Some directors base everything off the song or brief of what the artist wants or some type of topical inspiration that is in front of them. Sometimes this is the case for me, but 99% of the time I already have some concept/feeling/emotion/story/scene/character in the back of my mind that's been marinating there for months or sometimes years.

I can't shake these ideas, these ideas are too strong to let me think of anything else or turn anything else in, and if I do it just doesn't feel as good. I tend to repeat a lot of themes and characters unintentionally for this reason.

The best ideas (for music videos at least) are when I work with artists that match up to what I already have going on in my head, as opposed to changing who I am to match up to what an artist wants to do. So I end up passing on a lot of opportunities that come my way because they don't' feel right. For this very reason I"m looking forward to making films that start with these deep rooted inspirations/emotions that need to get worked out instead of trying to fit them into some odd music video puzzle.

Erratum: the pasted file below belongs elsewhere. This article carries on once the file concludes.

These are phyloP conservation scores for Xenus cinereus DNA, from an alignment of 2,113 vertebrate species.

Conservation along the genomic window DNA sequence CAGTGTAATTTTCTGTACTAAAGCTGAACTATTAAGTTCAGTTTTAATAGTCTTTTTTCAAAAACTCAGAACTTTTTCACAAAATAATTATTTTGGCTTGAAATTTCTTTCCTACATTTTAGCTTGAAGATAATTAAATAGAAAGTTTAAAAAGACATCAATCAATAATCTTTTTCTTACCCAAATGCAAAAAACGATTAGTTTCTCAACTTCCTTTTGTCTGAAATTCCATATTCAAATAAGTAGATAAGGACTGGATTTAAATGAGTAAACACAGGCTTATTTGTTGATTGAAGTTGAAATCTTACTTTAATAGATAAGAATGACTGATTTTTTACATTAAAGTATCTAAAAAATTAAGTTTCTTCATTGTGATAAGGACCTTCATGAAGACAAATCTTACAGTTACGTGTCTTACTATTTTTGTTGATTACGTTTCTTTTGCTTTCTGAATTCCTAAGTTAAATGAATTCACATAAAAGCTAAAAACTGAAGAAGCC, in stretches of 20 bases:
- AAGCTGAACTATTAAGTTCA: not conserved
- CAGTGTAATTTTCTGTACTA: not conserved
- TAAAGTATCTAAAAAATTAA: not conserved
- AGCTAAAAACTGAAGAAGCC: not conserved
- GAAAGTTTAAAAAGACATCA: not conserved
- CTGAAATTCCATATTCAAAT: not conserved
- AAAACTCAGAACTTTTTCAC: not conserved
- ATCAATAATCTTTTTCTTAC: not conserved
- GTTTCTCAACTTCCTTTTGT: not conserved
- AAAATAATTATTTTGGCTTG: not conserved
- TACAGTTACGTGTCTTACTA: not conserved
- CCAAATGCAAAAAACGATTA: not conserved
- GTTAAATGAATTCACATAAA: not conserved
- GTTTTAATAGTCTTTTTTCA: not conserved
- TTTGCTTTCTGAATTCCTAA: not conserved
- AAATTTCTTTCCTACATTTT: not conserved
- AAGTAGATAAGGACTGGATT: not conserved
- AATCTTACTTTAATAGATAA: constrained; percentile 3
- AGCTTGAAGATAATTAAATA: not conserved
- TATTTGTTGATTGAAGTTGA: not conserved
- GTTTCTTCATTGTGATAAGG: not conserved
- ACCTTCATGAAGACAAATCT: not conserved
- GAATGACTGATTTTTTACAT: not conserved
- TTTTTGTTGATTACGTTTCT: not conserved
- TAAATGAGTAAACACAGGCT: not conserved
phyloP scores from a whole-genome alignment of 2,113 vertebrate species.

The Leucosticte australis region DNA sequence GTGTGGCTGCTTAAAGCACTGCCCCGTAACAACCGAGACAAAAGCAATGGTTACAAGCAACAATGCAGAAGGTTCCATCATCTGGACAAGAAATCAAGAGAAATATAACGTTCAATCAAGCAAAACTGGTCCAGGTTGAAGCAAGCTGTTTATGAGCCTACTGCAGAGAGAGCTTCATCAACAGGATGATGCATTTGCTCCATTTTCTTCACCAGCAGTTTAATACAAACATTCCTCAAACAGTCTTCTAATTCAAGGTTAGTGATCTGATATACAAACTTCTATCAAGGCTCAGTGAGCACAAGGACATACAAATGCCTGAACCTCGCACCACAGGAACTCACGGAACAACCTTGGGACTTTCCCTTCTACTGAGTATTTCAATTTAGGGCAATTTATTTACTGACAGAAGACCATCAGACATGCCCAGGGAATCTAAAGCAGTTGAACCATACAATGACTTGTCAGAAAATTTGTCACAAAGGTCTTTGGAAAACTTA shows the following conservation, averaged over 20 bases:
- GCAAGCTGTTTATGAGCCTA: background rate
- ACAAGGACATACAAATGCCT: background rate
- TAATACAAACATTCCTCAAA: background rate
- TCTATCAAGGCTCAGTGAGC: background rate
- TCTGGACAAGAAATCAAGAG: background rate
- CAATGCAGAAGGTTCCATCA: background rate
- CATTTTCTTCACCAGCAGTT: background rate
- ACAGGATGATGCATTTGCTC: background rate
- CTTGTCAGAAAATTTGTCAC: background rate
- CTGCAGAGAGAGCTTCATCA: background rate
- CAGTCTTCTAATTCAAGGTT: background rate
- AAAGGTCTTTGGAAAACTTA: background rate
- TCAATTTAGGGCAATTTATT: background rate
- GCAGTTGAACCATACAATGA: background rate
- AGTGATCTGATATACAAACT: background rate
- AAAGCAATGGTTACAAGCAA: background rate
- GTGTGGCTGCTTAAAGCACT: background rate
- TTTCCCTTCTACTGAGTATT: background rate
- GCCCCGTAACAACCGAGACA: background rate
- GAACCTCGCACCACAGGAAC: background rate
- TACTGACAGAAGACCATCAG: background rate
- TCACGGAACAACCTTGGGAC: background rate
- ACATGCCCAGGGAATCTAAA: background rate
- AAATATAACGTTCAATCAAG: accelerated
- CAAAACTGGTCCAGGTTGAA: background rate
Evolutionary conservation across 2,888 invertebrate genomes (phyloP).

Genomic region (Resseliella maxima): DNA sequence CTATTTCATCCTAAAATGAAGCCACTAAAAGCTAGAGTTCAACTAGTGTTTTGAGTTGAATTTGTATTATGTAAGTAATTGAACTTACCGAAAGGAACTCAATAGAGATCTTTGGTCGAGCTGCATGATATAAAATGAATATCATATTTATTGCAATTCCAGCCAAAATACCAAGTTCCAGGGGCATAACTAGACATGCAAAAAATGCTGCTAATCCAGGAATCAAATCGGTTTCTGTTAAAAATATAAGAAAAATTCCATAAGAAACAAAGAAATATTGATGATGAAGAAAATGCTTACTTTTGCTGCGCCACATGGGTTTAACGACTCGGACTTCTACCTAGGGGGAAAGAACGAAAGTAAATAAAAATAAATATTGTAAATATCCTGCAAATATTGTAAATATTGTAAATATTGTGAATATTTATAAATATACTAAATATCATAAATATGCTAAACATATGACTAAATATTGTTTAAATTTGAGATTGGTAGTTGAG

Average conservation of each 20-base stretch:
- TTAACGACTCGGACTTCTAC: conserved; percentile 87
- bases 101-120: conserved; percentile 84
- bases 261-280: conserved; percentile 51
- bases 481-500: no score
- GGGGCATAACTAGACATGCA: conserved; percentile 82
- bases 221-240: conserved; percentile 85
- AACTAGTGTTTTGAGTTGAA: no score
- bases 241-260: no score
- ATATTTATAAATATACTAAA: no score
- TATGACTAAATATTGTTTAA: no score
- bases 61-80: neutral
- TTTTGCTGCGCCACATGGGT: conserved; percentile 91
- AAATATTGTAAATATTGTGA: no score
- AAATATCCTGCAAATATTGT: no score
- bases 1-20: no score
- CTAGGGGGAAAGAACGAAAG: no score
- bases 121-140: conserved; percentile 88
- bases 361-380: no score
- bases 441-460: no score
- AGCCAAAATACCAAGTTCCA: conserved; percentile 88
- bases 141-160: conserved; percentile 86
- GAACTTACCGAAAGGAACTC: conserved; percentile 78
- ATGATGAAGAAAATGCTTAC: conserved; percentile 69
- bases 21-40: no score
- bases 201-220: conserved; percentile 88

I think it's important to be collaborative. Sometimes my ideas will spark something in an artist that then leads to another idea they have and then we go back and forth until we end up with an idea that's better than both of us could have thought up on our own. Sometimes.

405: There's a strong sense of composition and framing running through most of your work - it's a cinematic approach to music videos that's a cut above the hand-held run'n'gun trend. What trends do you see developing in the next 12 months? And what trends are already starting to fade?